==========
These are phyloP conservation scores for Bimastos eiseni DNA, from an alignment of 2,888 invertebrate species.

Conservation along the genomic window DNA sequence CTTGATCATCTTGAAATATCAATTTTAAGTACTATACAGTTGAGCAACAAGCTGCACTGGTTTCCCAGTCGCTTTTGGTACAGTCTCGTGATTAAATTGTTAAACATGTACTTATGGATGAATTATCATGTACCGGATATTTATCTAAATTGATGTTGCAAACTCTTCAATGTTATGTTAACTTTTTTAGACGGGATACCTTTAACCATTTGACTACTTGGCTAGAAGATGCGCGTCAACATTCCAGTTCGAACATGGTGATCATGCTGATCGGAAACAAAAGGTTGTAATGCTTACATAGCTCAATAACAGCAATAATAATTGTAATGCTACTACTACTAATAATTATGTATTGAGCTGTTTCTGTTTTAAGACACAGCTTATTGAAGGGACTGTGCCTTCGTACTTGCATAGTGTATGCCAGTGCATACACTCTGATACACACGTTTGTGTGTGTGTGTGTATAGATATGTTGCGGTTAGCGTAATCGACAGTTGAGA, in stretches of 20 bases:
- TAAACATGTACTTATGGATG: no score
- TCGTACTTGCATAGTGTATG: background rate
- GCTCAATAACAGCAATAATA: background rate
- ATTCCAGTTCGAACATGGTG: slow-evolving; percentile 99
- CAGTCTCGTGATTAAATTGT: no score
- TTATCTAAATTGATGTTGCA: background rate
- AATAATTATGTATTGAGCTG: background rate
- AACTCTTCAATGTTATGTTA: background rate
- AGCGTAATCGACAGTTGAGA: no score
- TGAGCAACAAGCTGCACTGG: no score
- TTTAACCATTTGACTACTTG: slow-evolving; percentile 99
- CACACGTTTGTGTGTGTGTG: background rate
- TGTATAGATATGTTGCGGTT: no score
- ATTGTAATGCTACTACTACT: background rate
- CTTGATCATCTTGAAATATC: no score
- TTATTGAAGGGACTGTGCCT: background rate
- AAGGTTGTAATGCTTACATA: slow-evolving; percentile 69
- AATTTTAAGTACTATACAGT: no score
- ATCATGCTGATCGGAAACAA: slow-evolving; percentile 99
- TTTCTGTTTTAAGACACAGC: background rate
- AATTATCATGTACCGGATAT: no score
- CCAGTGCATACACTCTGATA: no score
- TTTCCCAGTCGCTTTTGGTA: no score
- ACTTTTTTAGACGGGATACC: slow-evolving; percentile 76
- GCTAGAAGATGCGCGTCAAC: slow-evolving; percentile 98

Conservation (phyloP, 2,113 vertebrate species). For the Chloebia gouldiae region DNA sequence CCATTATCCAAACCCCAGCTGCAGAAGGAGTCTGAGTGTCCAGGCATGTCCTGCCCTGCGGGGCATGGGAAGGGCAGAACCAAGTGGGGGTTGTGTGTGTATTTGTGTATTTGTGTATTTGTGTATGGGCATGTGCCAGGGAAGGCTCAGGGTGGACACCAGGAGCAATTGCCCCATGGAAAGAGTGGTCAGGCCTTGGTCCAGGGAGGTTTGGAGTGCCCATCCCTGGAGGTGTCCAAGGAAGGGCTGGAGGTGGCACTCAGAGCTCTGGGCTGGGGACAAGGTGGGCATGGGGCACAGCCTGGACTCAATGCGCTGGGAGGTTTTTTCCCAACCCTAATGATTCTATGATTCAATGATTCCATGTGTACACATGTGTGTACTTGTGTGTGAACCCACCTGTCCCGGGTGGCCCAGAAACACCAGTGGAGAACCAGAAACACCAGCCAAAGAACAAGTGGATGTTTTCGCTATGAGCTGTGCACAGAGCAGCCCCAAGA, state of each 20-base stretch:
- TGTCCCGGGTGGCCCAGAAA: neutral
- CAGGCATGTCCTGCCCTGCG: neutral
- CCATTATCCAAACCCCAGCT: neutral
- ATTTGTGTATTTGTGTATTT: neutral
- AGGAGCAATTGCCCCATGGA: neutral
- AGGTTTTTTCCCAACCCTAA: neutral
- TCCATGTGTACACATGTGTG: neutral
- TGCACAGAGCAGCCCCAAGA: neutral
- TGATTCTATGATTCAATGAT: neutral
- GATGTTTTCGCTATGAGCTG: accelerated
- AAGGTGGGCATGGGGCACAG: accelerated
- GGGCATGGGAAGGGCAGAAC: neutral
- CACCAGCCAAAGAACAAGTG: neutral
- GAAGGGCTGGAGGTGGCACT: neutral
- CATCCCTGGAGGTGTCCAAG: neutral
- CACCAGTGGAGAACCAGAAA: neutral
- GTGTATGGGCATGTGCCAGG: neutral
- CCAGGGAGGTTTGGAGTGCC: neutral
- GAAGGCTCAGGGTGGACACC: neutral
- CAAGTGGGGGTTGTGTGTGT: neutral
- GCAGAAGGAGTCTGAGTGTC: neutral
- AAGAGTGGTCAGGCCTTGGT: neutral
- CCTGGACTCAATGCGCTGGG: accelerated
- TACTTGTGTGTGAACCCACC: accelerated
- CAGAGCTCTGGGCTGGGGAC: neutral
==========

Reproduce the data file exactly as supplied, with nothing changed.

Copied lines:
These are phyloP conservation scores for Bimastos eiseni DNA, from an alignment of 2,888 invertebrate species.

Conservation along the genomic window DNA sequence CTTGATCATCTTGAAATATCAATTTTAAGTACTATACAGTTGAGCAACAAGCTGCACTGGTTTCCCAGTCGCTTTTGGTACAGTCTCGTGATTAAATTGTTAAACATGTACTTATGGATGAATTATCATGTACCGGATATTTATCTAAATTGATGTTGCAAACTCTTCAATGTTATGTTAACTTTTTTAGACGGGATACCTTTAACCATTTGACTACTTGGCTAGAAGATGCGCGTCAACATTCCAGTTCGAACATGGTGATCATGCTGATCGGAAACAAAAGGTTGTAATGCTTACATAGCTCAATAACAGCAATAATAATTGTAATGCTACTACTACTAATAATTATGTATTGAGCTGTTTCTGTTTTAAGACACAGCTTATTGAAGGGACTGTGCCTTCGTACTTGCATAGTGTATGCCAGTGCATACACTCTGATACACACGTTTGTGTGTGTGTGTGTATAGATATGTTGCGGTTAGCGTAATCGACAGTTGAGA, in stretches of 20 bases:
- TAAACATGTACTTATGGATG: no score
- TCGTACTTGCATAGTGTATG: background rate
- GCTCAATAACAGCAATAATA: background rate
- ATTCCAGTTCGAACATGGTG: slow-evolving; percentile 99
- CAGTCTCGTGATTAAATTGT: no score
- TTATCTAAATTGATGTTGCA: background rate
- AATAATTATGTATTGAGCTG: background rate
- AACTCTTCAATGTTATGTTA: background rate
- AGCGTAATCGACAGTTGAGA: no score
- TGAGCAACAAGCTGCACTGG: no score
- TTTAACCATTTGACTACTTG: slow-evolving; percentile 99
- CACACGTTTGTGTGTGTGTG: background rate
- TGTATAGATATGTTGCGGTT: no score
- ATTGTAATGCTACTACTACT: background rate
- CTTGATCATCTTGAAATATC: no score
- TTATTGAAGGGACTGTGCCT: background rate
- AAGGTTGTAATGCTTACATA: slow-evolving; percentile 69
- AATTTTAAGTACTATACAGT: no score
- ATCATGCTGATCGGAAACAA: slow-evolving; percentile 99
- TTTCTGTTTTAAGACACAGC: background rate
- AATTATCATGTACCGGATAT: no score
- CCAGTGCATACACTCTGATA: no score
- TTTCCCAGTCGCTTTTGGTA: no score
- ACTTTTTTAGACGGGATACC: slow-evolving; percentile 76
- GCTAGAAGATGCGCGTCAAC: slow-evolving; percentile 98

Conservation (phyloP, 2,113 vertebrate species). For the Chloebia gouldiae region DNA sequence CCATTATCCAAACCCCAGCTGCAGAAGGAGTCTGAGTGTCCAGGCATGTCCTGCCCTGCGGGGCATGGGAAGGGCAGAACCAAGTGGGGGTTGTGTGTGTATTTGTGTATTTGTGTATTTGTGTATGGGCATGTGCCAGGGAAGGCTCAGGGTGGACACCAGGAGCAATTGCCCCATGGAAAGAGTGGTCAGGCCTTGGTCCAGGGAGGTTTGGAGTGCCCATCCCTGGAGGTGTCCAAGGAAGGGCTGGAGGTGGCACTCAGAGCTCTGGGCTGGGGACAAGGTGGGCATGGGGCACAGCCTGGACTCAATGCGCTGGGAGGTTTTTTCCCAACCCTAATGATTCTATGATTCAATGATTCCATGTGTACACATGTGTGTACTTGTGTGTGAACCCACCTGTCCCGGGTGGCCCAGAAACACCAGTGGAGAACCAGAAACACCAGCCAAAGAACAAGTGGATGTTTTCGCTATGAGCTGTGCACAGAGCAGCCCCAAGA, state of each 20-base stretch:
- TGTCCCGGGTGGCCCAGAAA: neutral
- CAGGCATGTCCTGCCCTGCG: neutral
- CCATTATCCAAACCCCAGCT: neutral
- ATTTGTGTATTTGTGTATTT: neutral
- AGGAGCAATTGCCCCATGGA: neutral
- AGGTTTTTTCCCAACCCTAA: neutral
- TCCATGTGTACACATGTGTG: neutral
- TGCACAGAGCAGCCCCAAGA: neutral
- TGATTCTATGATTCAATGAT: neutral
- GATGTTTTCGCTATGAGCTG: accelerated
- AAGGTGGGCATGGGGCACAG: accelerated
- GGGCATGGGAAGGGCAGAAC: neutral
- CACCAGCCAAAGAACAAGTG: neutral
- GAAGGGCTGGAGGTGGCACT: neutral
- CATCCCTGGAGGTGTCCAAG: neutral
- CACCAGTGGAGAACCAGAAA: neutral
- GTGTATGGGCATGTGCCAGG: neutral
- CCAGGGAGGTTTGGAGTGCC: neutral
- GAAGGCTCAGGGTGGACACC: neutral
- CAAGTGGGGGTTGTGTGTGT: neutral
- GCAGAAGGAGTCTGAGTGTC: neutral
- AAGAGTGGTCAGGCCTTGGT: neutral
- CCTGGACTCAATGCGCTGGG: accelerated
- TACTTGTGTGTGAACCCACC: accelerated
- CAGAGCTCTGGGCTGGGGAC: neutral